How can we create great school ethos?

Create a summer school with practice routines to automate good habits.


‘Habits are like a cable; we weave a strand every day, and soon it cannot be broken’.

Horace Mann, 1848


‘All our life is but a mass of habits’

William James, 1892


Ever since my Dad gave me a copy of Covey’s 7 Habits when I was 15, I’ve been fascinated in how habits work. I’ve found habits to be cyclical: at times, I’m in a good routine: get to sleep early, wake up early, do some exercise, feel a bit better all day, eat healthier; this leads to a positive spiral where I sleep better that night, wake up feeling better, go and do some more exercise – an upward spiral. At other times, I’m stuck in a rut; getting to sleep brutally late, waking up feeling sluggish, not feeling like exercising, eating unhealthily; this puts me on a downward spiral where I sleep worse at night, wake up feeling worse – a vicious cycle. Habits, I’ve found, are not unbreakable, but they do work in cycles.

Last week, I looked into the most powerful levers that school leaders can apply to improve teaching and culture. I have argued before on this blog that what makes the best schools in disadvantaged areas succeed against the odds is school ethos. More than one great headteacher swears by it, including Dame Sally Coates at Burlington Danes and Sir Greg Martin at Durand Academy, both of whom were recently awarded honours for contributions to closing the gap for poorer pupils.

But how can schools actually set about creating a great student ethos? This is the first of a series of posts where I plan to go into detail on the levers of school leadership: starting with student ethos this week and staff culture next week, then moving on to data, observations, planning and training.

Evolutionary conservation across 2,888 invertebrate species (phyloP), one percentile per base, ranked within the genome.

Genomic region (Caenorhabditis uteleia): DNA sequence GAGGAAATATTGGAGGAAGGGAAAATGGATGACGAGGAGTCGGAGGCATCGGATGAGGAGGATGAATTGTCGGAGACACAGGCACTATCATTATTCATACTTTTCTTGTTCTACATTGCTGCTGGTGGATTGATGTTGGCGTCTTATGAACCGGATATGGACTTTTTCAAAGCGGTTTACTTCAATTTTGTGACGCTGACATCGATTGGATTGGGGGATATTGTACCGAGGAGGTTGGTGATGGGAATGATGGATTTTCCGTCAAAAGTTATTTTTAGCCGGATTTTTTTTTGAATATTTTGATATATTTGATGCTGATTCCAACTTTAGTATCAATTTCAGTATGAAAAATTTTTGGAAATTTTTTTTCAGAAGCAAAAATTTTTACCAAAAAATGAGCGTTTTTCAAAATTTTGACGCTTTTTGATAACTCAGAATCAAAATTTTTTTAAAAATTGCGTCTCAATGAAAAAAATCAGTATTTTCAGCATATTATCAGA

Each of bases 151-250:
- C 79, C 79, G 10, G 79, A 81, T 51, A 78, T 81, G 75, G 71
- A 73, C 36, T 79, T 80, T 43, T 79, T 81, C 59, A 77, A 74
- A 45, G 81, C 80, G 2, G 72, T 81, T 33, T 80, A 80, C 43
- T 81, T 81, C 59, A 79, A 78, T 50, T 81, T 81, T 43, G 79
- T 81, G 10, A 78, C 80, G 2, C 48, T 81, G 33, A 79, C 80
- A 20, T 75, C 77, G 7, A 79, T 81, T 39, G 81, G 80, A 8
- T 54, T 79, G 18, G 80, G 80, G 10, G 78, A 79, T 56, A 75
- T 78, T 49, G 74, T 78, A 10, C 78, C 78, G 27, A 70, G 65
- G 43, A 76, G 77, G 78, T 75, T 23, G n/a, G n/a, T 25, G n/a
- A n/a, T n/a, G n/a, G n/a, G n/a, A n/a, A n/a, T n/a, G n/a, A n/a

Habits are like gravity


In my teaching recently, I’ve become aware of some blind spots. When I’m giving explanations, I’m never sure I’ve got 100% attention. There might be silence, but does that mean complete concentration? In discussions, are they all actually listening to each others’ ideas? When I’ve given an instruction, I’m never sure that the class is focused 100% on task for every task I set. It’s hard with one pair of eyes and over thirty students to ensure focus. But I’m convinced the standard should be set at 100% of kids on task for 100% of tasks, and not fall below it. It’s just that I struggle to work out how to actually make this happen in every lesson.

A couple of things changed the way that I looked at this: Doug Lemov’s micro-technique that he calls SLANT, and something that helped me understand the deeper reason behind what was going on: a book called The Power of Habit. SLANT stands for ‘Sit up straight, Listen hard, Ask and answer questions, Nod sensibly (we changed it to Never interrupt) and Track the speaker’ (track, as in, turn towards whoever is speaking and look at them), used by the first KIPP schools, as I’ll go into later on in this post. As Lemov says, ‘no matter how great the lesson, if students aren’t alert, sitting up, and actively listening, teaching them is like pouring water into a leaky bucket.’


The reason SLANT changed the way I see things is that it gives me instant visibility as to who is not concentrating. If you’re not looking, you’re not listening; if you’re not listening, you’re not learning. It turns out eye contact is not only polite; it actually helps you listen and learn better. So I began to encourage kids in class to SLANT.